18th: The 200th anniversary of the Battle of Waterloo is marked by a series of re-enactments. Most of the coverage un-ironically celebrates our thrashing of the cheese-eating surrender monkey frogs.
19th: Eight hundred years on from the signing of the Magna Carta, Britain's enduring commitment to human rights/the demands of small groups of rich men is celebrated by one and all. Politicians from all sides fight for column inches in which to proclaim their love of Britain, freedom and great scrolls of parchment. Stephen Fry bemoans the lack of decent Latin readers left in the country. None of the writers will have ever read the hallowed document.
But have we capitulated to the bankers in the same way King John capitulated to the feudal barons, only with less reason and less benefit, some commentators ask?
(Similar sentiments will also be expressed for the 750th anniversary of parliament earlier in the year, in which the use of "Westminster" as a term of abuse evocative of a hive of pedophiles will be discussed.)
29th: The one-year anniversary of Isis's rebranding as "Islamic State" and their announcement of the formation of a caliphate. The group wins a media award for most covered organization. Media outlets compete over who has the scariest, most piratical pictures of IS fighters.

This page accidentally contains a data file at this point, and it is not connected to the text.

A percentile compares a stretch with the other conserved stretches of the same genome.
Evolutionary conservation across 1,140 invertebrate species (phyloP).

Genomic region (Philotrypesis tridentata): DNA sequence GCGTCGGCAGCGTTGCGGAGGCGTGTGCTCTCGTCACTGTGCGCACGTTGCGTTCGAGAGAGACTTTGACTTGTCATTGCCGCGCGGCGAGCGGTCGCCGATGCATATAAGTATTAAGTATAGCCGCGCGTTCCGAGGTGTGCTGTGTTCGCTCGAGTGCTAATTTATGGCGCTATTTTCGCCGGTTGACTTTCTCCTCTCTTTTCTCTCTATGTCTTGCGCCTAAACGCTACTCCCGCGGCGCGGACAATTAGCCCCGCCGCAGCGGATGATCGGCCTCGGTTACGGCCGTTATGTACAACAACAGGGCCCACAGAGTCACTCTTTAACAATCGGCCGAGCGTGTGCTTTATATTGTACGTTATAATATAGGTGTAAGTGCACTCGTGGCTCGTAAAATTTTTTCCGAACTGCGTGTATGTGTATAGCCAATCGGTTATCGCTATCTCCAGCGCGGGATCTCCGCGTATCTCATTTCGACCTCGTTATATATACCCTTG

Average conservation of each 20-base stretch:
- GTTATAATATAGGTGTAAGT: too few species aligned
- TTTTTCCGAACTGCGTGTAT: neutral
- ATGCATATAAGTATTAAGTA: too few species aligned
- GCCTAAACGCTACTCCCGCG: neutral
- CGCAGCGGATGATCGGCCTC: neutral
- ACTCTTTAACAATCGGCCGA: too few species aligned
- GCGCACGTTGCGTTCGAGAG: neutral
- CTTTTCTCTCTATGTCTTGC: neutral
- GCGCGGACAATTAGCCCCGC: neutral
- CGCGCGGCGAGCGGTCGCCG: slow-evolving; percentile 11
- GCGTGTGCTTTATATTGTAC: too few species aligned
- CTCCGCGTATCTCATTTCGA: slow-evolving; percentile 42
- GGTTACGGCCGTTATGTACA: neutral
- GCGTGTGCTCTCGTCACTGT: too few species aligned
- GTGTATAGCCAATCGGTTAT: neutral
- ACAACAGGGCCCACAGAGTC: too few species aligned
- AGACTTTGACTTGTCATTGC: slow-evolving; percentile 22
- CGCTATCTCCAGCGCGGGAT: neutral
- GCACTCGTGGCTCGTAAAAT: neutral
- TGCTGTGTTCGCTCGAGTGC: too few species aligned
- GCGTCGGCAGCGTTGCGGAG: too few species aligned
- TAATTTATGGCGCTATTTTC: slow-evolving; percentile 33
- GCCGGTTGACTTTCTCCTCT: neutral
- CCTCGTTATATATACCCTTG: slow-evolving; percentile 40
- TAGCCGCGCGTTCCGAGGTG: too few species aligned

7th: Ten years since the 7/7 bombings in London, the media, backed up by the government, talk darkly of the probability of something similar happening again. New anti-terrorism measures are announced. New types of terrorist are written about. Fear spreads. The 9/11 NeverForget hashtag is co-opted.
14th: To celebrate the first ascent of the Matterhorn 150 years ago, music sites host Mousse T's "Horny '98," which has been re-released with a video of people mouthing the lyrics while pretending to fuck the Swiss mountain.
29th: The 125th anniversary of Vincent Van Gogh's death. Countless features ask whether you have to be mad to be a genius. Someone goes too far and publishes a guide to chopping your own ear off.
4th: The 55th anniversary of Psycho. Not the frame-by-frame remake, alas, but the original Hitchcock version. Every weekend supplement carries a large feature on the film. Will it ever be bettered, critics ask? No, they dutifully answer.
6th: On the 70th anniversary of the bombings of Hiroshima and Nagasaki, most of the Western media solemnly recounts the horror of what happened before insisting that America would never do anything like that again. A number of outlets disagree and publish polemics reminding everyone that America continues to be a bastard abroad. Those who already think this read the polemics, agree with them, get angry and then feel hopeless.